UP until now, you’ve been able to drive in the EU simply using your UK driving licence.
But with Brexit now upon us will this stay the same?
Will UK driving licences be valid in Europe after Brexit?
The UK leaves the EU on January 31 and after that it will enter a transition period during which pretty much everything will stay the same until the end of the year.
Therefore UK licences will still be valid for visiting EEA countries during this transition time.
But after the end of this year there is a potential for change and this could mean international driving permits are needed.
The government says that different rules will apply for permits in EU countries.
Plus, drivers may have to carry multiple IDPs – along with their UK driving licence – to move through an EU or EEA country/ies.
There are three types of IDP, and the type you need depends on the country you will be driving in:
- 1926 IDP – you may need this to drive in Liechtenstein if there’s a no-deal exit
- 1949 IDP – valid for 12 months, this is required in the likes of Malta, Spain or Cyprus
- 1968 IDP – for all other EU states
Don’t forget that different rules apply, too, depending on how long you are visiting particular countries.
What is an International Driving Permit?
Recommended for about 140 countries worldwide, the IDP is recognised by the 1949 Geneva Convention on Road Traffic and acts as temporary proof of driving ability for travellers.
An International Driving Permit isn’t the same as an International Driving Licence (IDL) – which isn’t a legally recognised document.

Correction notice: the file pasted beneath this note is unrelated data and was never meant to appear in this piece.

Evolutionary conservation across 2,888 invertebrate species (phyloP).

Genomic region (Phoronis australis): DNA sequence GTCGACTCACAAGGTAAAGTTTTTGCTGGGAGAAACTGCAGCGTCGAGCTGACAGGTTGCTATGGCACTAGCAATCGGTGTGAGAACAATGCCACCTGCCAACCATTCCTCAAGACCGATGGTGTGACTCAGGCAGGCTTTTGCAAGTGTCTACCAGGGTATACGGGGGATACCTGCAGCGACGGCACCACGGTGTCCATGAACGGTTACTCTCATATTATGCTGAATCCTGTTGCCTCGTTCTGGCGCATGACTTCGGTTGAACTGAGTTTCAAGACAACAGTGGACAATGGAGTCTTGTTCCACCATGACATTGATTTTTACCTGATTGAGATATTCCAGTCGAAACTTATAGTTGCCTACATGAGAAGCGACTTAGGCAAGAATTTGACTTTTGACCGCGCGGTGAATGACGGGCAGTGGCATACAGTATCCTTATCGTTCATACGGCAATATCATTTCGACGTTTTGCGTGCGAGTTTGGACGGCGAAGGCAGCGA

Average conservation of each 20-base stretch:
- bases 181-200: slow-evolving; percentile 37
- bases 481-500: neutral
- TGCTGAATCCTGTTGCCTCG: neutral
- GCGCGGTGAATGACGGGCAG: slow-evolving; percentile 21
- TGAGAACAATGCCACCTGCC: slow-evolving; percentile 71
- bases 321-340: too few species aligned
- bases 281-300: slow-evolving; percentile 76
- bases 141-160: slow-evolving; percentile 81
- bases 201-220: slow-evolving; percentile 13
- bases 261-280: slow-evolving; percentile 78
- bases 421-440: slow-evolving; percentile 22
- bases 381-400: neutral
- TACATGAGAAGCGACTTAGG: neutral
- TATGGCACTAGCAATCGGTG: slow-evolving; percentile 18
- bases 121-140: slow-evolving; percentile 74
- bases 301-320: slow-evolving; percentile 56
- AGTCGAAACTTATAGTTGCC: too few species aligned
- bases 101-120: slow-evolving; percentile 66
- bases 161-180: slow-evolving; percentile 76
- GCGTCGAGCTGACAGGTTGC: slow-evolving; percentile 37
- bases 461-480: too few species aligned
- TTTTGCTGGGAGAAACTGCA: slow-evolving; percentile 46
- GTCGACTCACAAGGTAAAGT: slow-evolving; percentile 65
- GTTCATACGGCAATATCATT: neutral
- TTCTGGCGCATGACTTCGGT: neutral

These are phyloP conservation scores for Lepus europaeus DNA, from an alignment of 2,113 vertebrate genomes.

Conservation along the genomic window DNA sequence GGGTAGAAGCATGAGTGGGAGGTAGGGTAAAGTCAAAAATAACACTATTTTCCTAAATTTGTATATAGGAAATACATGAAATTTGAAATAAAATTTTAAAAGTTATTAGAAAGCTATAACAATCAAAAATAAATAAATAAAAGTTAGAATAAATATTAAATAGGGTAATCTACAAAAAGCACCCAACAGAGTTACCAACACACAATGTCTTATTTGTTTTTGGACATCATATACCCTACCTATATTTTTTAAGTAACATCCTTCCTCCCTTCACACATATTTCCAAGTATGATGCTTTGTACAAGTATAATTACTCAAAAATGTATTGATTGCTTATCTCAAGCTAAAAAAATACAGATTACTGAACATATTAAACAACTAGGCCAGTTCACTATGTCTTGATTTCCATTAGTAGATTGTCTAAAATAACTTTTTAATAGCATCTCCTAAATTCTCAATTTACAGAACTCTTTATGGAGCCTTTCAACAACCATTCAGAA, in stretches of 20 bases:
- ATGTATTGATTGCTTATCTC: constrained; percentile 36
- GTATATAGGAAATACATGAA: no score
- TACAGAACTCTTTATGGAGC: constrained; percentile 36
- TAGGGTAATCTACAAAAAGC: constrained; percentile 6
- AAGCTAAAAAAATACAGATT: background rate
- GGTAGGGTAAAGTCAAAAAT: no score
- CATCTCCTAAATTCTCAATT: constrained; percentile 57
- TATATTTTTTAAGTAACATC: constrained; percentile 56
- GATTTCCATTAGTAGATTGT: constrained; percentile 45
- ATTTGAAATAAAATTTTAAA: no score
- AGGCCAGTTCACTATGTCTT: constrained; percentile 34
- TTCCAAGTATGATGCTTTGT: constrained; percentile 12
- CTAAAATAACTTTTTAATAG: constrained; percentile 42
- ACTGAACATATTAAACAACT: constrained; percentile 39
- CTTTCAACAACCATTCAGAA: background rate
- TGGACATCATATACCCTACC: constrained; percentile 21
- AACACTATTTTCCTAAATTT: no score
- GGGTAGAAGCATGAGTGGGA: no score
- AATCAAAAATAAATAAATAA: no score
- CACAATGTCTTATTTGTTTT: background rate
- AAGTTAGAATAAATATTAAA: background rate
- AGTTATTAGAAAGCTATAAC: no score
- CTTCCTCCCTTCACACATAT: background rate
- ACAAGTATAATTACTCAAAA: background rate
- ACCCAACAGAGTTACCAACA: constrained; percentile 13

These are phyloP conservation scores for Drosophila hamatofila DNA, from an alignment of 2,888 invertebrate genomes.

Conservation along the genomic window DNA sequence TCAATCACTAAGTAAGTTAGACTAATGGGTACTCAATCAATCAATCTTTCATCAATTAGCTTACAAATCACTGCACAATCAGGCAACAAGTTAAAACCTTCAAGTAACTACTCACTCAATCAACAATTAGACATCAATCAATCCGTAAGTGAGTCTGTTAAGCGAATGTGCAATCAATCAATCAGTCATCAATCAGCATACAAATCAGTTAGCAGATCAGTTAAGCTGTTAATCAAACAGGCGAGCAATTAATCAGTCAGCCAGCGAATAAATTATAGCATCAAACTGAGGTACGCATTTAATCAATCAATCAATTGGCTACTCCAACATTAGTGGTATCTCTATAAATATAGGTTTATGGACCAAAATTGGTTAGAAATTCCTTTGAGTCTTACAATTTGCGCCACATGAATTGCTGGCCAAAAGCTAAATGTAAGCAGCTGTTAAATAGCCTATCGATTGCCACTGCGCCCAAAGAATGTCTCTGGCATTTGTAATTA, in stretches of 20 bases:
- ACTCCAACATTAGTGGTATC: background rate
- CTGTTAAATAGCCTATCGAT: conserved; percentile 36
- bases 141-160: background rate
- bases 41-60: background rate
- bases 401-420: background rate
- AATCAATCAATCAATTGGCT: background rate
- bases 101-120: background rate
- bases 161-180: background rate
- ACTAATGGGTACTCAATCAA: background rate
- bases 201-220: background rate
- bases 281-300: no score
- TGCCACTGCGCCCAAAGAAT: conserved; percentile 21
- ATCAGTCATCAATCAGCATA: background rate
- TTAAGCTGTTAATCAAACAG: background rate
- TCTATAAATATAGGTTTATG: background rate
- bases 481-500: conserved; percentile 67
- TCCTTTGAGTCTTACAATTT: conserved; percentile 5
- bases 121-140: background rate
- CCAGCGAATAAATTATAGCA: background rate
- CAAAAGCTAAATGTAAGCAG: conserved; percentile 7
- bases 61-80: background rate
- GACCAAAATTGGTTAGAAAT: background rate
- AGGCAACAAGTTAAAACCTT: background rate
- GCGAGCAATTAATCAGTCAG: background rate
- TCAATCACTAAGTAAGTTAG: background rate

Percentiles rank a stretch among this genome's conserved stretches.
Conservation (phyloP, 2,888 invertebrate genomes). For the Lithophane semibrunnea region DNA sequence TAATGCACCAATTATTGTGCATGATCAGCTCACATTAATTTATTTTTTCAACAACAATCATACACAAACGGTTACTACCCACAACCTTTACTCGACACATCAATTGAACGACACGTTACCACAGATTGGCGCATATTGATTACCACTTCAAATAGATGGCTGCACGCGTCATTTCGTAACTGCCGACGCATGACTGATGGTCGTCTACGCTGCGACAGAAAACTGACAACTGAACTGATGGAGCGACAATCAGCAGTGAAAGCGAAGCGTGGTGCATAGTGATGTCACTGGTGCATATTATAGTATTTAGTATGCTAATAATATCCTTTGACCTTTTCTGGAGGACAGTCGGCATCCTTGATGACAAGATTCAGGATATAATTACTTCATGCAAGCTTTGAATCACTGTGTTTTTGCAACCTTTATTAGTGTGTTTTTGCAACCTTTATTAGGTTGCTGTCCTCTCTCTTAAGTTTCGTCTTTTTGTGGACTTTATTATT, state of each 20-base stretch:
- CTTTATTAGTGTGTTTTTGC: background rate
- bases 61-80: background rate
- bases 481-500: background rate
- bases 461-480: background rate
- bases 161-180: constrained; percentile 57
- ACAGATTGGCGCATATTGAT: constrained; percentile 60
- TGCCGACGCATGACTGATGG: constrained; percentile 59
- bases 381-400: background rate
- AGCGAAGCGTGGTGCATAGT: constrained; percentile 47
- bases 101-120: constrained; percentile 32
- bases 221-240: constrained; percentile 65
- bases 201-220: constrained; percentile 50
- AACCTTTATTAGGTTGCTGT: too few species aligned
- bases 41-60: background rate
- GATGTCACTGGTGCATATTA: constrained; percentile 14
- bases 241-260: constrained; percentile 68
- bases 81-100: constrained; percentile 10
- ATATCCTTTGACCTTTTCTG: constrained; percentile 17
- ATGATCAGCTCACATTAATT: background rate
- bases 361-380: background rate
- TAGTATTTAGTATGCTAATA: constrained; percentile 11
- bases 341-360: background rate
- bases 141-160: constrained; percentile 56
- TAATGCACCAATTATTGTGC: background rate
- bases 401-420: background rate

To apply for an IDP you must be over 18 and hold a valid UK driving licence.
How can you get an International Driving Permit?
Available from Post Offices and motoring organisations like the AA and RAC, the permit will cost drivers £5.50.
IDPs need to be applied for within three months of travelling abroad, and they aren’t a legally recognised document on their own.
Drivers who fail to show both their UK licence and an IDP while overseas could face heavy fines.
Check what is required in the country you are visiting before travelling.
The Press Association reports that an alarming 55 per cent of motorists don’t know they’ll need a motor insurance green card if they want to drive in Europe following a no-deal Brexit.
UK-registered cars without a blue EU registration plate will also need to display a GB sticker when driving in EU countries.
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